ASU Library to host 'Dutton's Atlas Symposium: How Cartography Helped the Grand Canyon become Grand'

Published Sep. 08, 2022

Celebrate “Dutton’s Atlas,” a masterpiece of early geological inquiry into the Grand Canyon. The public is invited to attend a free symposium presented by the Map and Geospatial Hub at Hayden Library on ASU’s Tempe campus. The event takes place on Saturday, October 22 from 11 a.m. to 4 p.m.

An illustration of the Grand Canyon from Dutton's Atlas

The free and open-to-the-public symposium event will offer insightful presentations on the various historical, geographical and socio-cultural dimensions of Dutton's Atlas, the first publication of the United States Geological Survey (USGS). 

“The project is centered on some of the first maps, art, and literature created by the United States government to convey the complex geographies of the Grand Canyon and broader Colorado Plateau regions,” said Matthew Toro, Director of Maps, Imagery and Geospatial Services. “Collectively, these materials laid an intellectual foundation and informed a geographical consciousness that would later influence resource and conservation policies in the US, such as the legislation that led to Grand Canyon National Park in 1919 or that of the Colorado River Compact in 1922.”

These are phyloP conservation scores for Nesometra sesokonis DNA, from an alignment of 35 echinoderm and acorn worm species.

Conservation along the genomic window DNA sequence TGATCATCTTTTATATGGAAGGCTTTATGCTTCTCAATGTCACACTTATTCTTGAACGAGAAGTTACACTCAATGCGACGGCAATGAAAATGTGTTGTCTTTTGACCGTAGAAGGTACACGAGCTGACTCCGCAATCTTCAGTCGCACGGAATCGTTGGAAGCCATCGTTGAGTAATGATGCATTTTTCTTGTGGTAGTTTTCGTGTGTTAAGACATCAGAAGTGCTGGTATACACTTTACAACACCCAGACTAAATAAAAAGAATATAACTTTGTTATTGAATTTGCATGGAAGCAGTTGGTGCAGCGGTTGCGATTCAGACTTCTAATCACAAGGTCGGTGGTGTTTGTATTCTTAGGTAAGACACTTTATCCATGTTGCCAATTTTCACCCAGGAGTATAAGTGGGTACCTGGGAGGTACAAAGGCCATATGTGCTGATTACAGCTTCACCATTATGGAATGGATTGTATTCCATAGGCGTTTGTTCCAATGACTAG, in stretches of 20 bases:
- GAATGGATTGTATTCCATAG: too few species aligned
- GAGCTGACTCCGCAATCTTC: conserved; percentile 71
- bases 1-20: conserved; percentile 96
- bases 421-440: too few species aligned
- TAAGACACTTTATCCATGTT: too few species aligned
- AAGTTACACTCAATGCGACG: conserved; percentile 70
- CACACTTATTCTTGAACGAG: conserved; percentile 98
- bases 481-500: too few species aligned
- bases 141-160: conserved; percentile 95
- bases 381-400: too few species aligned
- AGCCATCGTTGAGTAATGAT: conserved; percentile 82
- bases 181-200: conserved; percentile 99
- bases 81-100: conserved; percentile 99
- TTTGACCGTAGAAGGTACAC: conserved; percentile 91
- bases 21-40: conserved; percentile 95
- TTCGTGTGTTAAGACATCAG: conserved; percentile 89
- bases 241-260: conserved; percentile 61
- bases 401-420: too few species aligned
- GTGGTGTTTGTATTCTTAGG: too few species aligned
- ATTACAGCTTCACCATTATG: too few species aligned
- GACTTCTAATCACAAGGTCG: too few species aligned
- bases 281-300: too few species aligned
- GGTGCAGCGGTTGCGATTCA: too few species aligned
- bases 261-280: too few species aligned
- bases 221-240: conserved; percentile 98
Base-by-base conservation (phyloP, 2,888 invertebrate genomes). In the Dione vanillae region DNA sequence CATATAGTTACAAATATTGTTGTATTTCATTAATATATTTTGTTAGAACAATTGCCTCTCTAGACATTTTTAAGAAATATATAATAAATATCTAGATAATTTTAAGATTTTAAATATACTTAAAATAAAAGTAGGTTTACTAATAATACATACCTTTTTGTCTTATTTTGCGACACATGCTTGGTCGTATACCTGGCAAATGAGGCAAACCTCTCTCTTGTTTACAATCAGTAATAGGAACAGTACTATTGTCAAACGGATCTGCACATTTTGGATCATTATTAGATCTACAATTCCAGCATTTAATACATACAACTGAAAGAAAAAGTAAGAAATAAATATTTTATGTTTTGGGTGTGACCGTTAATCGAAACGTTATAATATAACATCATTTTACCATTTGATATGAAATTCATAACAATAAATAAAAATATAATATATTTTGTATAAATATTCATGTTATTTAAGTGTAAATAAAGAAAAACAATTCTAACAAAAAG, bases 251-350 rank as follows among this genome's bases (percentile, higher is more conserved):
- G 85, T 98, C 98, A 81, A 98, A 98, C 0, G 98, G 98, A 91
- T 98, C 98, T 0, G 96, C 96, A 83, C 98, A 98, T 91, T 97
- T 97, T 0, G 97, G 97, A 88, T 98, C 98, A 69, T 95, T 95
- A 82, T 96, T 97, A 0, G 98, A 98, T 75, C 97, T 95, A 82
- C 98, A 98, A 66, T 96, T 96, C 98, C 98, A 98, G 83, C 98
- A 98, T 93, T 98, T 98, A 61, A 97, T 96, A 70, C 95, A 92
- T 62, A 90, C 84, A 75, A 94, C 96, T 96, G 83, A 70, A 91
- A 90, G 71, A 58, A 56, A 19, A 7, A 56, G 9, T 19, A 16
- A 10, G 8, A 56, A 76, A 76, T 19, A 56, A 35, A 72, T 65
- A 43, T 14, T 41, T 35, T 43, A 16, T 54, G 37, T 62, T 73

Authored by Clarence Dutton, the “Tertiary History of the Grand Cañon District with Atlas” (1882) known as “Dutton’s Atlas,” provided the world’s first comprehensive treatment of Grand Canyon geology. What began as a work of science has survived as an unparalleled work of literature and landscape aesthetics, and revolutionized how modern society came to understand the Grand Canyon. 

The symposium event on October 22 will feature presentations from experts in the fields of history, geology, art, and others including a keynote presentation by Stephen Pyne, ASU professor emeritus, and author of the book, "How the Canyon Became Grand."

In addition to the symposium, an accompanying exhibit will be on display at Hayden Library for visitors to view landscape illustrations and topographic maps, as well as dive deeper into the ideas explored in the atlas.

Attendees can register through Eventbrite and attend in person at Hayden Library on ASU's Tempe campus or find options to join online. 

To learn more about the project, visit the Map and Geospatial Hub, or read more about the project in ASU News.

This event is supported by the Arizona Humanities and Arizona State University.